My first chemo maintenance treatment was last Friday and on Saturday, I was in Cherokee, NC, photographing the Elk. Thanks so much for your prayers! (Not a big deal this time.) There was no reason to hang out at the house when the mountains were waiting for us!
We didn’t have enough daylight to chase the Elk with our cameras from field to field; but fortunately, we found a small family in the grazing fields near the visitor’s center.

Fence posts became my tripod and also a hitching post for Wessy, who was not a bit happy that I discovered how that works! If you know Boykins, you know her look is one of displeasure!
Thanks to her being “locked down,” I were able to photograph two bulls that still had their antlers. At first, one was asleep! A ranger, who was passing by, assured me that “they do that!” Sleep with their heads almost upside down. Bull elk shed their antlers in the spring because hormone levels in their blood signal their bodies to do so.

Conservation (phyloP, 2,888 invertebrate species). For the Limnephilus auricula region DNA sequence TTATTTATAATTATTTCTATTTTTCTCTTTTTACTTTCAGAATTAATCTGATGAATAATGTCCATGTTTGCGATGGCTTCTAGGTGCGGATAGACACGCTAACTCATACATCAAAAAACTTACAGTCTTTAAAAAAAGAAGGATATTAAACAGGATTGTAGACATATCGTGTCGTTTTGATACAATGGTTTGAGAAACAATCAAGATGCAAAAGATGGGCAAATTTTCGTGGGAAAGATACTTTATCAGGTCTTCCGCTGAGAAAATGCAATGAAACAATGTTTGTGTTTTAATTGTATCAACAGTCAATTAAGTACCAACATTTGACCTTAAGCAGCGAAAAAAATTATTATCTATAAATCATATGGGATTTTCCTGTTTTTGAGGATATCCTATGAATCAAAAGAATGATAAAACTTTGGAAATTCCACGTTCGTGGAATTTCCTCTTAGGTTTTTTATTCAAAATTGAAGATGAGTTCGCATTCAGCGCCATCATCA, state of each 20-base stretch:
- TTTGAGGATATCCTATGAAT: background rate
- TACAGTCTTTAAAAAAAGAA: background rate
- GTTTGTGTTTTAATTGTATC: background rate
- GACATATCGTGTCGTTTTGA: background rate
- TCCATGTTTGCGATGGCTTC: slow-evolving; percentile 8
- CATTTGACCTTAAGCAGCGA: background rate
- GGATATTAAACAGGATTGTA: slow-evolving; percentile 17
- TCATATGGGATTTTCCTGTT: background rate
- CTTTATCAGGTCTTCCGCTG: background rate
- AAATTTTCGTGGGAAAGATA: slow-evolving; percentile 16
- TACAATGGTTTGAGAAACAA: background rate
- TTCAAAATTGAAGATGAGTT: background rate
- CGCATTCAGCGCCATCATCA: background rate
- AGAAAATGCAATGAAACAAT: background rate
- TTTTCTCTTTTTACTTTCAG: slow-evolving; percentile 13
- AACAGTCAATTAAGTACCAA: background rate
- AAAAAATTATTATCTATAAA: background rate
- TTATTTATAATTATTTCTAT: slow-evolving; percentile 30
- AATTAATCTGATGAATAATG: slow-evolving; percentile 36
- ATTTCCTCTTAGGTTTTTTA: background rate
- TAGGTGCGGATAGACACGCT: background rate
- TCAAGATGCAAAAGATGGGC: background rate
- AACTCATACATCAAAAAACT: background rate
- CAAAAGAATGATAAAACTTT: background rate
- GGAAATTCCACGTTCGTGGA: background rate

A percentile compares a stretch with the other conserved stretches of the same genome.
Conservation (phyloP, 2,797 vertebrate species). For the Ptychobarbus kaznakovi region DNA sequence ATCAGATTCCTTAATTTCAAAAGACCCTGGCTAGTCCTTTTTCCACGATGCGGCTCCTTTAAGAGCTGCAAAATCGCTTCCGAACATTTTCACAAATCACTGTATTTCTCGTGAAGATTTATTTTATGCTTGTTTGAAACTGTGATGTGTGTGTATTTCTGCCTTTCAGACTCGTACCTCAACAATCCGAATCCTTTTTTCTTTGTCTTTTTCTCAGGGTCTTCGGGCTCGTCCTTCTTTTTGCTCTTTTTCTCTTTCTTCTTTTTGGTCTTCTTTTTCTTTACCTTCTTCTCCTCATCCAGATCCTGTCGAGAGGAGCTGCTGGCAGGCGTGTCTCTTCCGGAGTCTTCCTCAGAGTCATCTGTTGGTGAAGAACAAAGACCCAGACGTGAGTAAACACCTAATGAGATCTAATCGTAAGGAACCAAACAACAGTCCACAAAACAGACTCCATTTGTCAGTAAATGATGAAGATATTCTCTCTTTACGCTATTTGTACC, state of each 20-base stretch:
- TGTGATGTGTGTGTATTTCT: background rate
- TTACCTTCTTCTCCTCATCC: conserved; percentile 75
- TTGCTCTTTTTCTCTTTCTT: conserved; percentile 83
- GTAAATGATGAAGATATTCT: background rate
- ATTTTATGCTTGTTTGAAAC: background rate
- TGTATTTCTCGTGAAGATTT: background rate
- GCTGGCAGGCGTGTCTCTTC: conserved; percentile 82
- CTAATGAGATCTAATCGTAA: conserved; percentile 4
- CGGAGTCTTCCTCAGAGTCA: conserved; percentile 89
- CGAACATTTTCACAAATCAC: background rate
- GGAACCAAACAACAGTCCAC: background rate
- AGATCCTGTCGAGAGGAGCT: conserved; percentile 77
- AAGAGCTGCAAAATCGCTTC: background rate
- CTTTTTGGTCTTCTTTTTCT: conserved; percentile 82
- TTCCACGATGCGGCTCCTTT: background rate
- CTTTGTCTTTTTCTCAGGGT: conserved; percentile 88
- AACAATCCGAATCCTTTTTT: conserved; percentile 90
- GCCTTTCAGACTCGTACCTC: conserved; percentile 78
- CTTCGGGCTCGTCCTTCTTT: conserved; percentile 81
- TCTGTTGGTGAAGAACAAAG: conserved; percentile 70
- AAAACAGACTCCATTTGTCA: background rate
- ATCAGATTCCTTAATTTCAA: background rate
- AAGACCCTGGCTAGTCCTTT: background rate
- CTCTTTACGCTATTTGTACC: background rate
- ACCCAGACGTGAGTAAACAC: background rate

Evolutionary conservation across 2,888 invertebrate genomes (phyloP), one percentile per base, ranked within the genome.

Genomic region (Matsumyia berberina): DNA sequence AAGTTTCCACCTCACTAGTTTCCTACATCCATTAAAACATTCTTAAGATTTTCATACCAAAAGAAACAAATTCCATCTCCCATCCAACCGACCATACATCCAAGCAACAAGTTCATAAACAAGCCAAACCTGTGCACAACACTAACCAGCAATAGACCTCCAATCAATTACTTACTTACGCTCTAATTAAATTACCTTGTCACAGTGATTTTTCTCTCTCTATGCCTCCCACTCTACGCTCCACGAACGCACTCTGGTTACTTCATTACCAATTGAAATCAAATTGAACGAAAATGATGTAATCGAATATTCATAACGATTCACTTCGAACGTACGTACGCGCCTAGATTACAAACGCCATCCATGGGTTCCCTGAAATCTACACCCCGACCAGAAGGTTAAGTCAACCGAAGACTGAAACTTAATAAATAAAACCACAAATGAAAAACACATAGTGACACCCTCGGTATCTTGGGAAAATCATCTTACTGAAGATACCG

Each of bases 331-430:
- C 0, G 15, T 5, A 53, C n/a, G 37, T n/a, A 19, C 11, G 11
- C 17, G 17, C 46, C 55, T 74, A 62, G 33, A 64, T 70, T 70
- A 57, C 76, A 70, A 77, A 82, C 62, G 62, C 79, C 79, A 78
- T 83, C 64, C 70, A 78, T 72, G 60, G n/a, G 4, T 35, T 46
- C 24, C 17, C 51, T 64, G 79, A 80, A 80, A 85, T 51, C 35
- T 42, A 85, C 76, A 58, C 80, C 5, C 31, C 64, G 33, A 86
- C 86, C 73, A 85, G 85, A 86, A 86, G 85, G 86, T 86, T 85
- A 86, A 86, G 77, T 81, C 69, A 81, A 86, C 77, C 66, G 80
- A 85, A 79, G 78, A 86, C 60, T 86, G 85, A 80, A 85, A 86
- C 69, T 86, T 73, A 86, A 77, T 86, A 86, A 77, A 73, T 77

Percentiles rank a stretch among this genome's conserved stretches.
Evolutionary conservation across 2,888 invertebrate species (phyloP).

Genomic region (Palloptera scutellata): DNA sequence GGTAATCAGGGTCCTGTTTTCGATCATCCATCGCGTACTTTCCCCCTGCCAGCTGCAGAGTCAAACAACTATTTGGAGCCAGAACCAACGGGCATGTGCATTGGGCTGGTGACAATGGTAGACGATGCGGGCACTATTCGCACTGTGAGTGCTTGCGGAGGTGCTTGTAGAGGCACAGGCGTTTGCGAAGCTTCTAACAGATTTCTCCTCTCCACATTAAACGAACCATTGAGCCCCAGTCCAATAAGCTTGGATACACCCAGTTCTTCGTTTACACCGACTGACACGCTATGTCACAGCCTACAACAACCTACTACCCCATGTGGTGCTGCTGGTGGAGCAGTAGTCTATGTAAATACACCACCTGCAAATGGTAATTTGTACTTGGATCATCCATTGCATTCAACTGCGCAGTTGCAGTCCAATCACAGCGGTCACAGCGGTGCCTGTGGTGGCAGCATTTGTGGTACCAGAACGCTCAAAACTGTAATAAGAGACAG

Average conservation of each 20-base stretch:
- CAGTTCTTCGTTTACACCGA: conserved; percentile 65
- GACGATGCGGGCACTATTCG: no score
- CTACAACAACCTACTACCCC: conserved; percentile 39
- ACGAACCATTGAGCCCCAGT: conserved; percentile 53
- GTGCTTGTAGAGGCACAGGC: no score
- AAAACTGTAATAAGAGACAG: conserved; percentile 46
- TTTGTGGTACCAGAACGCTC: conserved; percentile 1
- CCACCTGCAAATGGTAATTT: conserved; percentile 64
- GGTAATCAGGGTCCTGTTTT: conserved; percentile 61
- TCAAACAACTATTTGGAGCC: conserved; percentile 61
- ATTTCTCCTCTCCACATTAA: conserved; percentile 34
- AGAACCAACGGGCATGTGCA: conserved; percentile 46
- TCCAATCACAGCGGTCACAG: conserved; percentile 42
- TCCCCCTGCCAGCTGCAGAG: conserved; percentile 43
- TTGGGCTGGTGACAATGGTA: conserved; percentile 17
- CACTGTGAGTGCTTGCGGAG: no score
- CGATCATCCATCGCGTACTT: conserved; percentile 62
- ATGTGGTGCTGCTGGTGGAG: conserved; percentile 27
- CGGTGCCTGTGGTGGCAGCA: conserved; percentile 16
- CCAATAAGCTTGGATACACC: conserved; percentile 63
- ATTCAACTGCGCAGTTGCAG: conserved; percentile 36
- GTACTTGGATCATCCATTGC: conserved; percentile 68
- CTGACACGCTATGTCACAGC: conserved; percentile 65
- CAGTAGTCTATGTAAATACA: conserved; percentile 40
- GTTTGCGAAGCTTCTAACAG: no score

Their testosterone level peaks during the fall breeding season. (This is why the park rangers yell at us to stay a good distance from the Elk. Elk will rush tourists and I don’t blame them!)

These Elk are truly are magnificent. Males stand over five feet tall and weight up to 700 pounds. They’re bigger and heavier than our black bears! Yikes! And they can run fast—up to 40 miles per hour—a terrifying sight if you’re the target!

A sleeping Elk that is not a fit worried about me or my camera.

Wessy in total disapproval over being “locked up” to the fence so I could take a couple of photos!